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The Napoleonic Wars 1792-1815

The Inniskilling Dragoons

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The Inniskilling Dragoons

Postby Connaught » August 26th, 2011, 5:49 pm

Three times the regiment went to war with the army to Europe against France: the War of the Austrian Succession, the Seven Years War and the French Revolutionary War. At Laffeldt in 1747 and Warburg in 1760 they were part of decisive cavalry charges which turned an allied victory into a complete rout of the enemy.

At Minden in 1759, when a massive cavalry charge was needed to complete the defeat of the French, the cavalry commander, Lord George Sackville, remained inactive in spite of orders. He was court martialed and was dismissed. The war in the Low Countries against Revolutionary France, 1793 – 95, was a catalogue of disaster and mismanagement. It spawned the rhyme –“The Grand old Duke of York etc—–“

While many specific details concerning the men who served at Waterloo will never be known, what information is available can help humanize the men of the battalion. Private Alexander Dunlop, for example, was born in 1786 in the parish of Aughavea in the County Fermanagh. He worked as a laborer until his enlistment with the 27th at Enniskillen in 1807, at age 21. Dunlop was five feet seven inches tall, with brown hair and grey eyes. His face was round, his complexion swarthy, and when he enlisted he agreed to an unlimited period of service in the army.[1]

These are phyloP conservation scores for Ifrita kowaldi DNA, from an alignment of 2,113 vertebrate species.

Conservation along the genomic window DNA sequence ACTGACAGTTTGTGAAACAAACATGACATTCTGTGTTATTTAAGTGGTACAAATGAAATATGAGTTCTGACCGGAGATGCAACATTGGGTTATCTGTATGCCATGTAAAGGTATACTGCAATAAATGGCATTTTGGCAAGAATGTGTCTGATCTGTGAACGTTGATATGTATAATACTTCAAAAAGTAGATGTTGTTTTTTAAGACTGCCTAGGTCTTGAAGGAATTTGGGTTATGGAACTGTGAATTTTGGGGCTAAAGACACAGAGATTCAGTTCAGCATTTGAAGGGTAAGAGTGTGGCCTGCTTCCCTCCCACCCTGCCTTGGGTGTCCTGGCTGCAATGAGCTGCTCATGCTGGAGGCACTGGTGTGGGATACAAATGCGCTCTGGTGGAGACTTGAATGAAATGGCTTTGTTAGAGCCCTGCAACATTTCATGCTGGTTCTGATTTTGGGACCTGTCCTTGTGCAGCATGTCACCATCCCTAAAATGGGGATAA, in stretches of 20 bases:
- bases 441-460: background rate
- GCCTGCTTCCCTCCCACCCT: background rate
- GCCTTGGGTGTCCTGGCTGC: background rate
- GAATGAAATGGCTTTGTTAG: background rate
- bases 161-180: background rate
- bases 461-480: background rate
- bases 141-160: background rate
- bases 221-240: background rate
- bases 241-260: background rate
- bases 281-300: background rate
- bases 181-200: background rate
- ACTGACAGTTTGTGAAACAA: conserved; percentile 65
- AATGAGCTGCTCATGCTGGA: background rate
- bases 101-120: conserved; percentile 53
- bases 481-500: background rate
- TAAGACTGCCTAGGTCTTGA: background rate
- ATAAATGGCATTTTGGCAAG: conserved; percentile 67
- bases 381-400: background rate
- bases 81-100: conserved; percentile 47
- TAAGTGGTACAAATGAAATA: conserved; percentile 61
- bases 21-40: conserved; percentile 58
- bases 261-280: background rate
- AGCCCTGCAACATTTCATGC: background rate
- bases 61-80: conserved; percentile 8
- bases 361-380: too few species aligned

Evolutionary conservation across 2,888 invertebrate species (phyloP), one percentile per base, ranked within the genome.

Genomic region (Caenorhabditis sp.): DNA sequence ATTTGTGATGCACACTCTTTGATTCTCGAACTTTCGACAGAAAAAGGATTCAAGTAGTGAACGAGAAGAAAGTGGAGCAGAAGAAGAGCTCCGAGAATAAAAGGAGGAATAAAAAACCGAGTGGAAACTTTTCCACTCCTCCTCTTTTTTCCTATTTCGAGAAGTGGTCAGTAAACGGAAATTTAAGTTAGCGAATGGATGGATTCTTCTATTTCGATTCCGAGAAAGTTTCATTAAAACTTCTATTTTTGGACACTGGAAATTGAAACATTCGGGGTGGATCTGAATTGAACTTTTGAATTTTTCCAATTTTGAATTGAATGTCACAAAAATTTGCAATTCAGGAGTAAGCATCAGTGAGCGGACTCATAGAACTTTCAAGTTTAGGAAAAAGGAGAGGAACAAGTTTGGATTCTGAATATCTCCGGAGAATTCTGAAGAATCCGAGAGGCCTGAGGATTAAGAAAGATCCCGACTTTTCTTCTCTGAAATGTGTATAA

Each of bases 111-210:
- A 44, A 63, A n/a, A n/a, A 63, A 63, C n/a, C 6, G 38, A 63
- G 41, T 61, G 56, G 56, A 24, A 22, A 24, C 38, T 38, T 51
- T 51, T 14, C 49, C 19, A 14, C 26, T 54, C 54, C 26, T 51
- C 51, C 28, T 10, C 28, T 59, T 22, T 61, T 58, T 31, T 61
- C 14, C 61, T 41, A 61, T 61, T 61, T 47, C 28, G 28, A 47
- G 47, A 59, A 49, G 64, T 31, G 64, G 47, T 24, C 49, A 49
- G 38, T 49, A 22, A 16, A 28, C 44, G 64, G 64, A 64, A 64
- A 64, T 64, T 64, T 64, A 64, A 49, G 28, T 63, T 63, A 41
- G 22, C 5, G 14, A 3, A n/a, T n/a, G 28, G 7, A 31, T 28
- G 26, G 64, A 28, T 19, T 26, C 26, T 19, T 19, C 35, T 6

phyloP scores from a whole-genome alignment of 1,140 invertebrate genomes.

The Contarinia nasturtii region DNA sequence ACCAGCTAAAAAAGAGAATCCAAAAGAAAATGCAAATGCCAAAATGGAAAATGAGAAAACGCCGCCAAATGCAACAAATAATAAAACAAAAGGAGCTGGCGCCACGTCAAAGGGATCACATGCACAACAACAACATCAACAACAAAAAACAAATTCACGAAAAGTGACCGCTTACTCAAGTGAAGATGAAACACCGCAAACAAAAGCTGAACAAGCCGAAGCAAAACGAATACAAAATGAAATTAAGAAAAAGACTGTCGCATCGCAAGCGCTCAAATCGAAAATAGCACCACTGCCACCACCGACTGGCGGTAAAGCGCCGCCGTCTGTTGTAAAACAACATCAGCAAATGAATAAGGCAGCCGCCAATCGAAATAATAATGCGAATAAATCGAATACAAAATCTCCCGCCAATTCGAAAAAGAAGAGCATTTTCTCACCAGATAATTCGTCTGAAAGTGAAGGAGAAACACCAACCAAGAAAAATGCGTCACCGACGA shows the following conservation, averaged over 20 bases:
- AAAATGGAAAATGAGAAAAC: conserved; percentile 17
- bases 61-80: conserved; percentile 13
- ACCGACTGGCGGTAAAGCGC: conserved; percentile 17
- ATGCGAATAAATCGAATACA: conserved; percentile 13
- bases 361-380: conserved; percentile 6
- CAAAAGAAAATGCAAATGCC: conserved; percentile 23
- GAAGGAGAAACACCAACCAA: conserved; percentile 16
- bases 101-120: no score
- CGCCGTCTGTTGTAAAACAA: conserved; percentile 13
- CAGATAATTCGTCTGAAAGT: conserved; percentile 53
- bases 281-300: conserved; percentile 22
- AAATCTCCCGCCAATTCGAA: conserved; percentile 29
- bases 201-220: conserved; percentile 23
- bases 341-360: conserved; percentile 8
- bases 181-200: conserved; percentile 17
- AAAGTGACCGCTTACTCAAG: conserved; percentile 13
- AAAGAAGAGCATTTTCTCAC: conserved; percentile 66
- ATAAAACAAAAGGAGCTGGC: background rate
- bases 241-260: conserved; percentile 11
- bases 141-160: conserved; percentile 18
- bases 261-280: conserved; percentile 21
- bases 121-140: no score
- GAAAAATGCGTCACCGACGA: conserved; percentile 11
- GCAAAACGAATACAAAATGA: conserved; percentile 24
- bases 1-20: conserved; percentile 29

With an enlistment date of 1807, Private Dunlop would have served through much of the Inniskillings’ service in Spain, as well as the war against the Americans in early 1815. As the 1/27th arrived in Belgium, Dunlop served in the 9th Company, and based on the seniority of the officers it is likely that the 9th Company was commanded by Lt. Edward Drewe. Drewe had been a Lieutenant in the 1/27th since 1808, and was badly wounded at Waterloo, being hit in the left knee and arm.[2]

Lt. Drewe eventually was granted an annual pension of £70 for his wounds, while Private Dunlop survived Waterloo unscathed. Dunlop stayed in the 1/27th until 1829, when he was finally discharged as “unfit for service” with a daily pension of 10p. to sustain him.

Facts such as these can bring the men of the 1/27th to life. They were men of different backgrounds, but they were all destined to serve together atop the ridge at Waterloo. To fully reflect the human element in war, there is no better way than to know all that can be learned about those men, and try to understand their motivations.

And just for fun.
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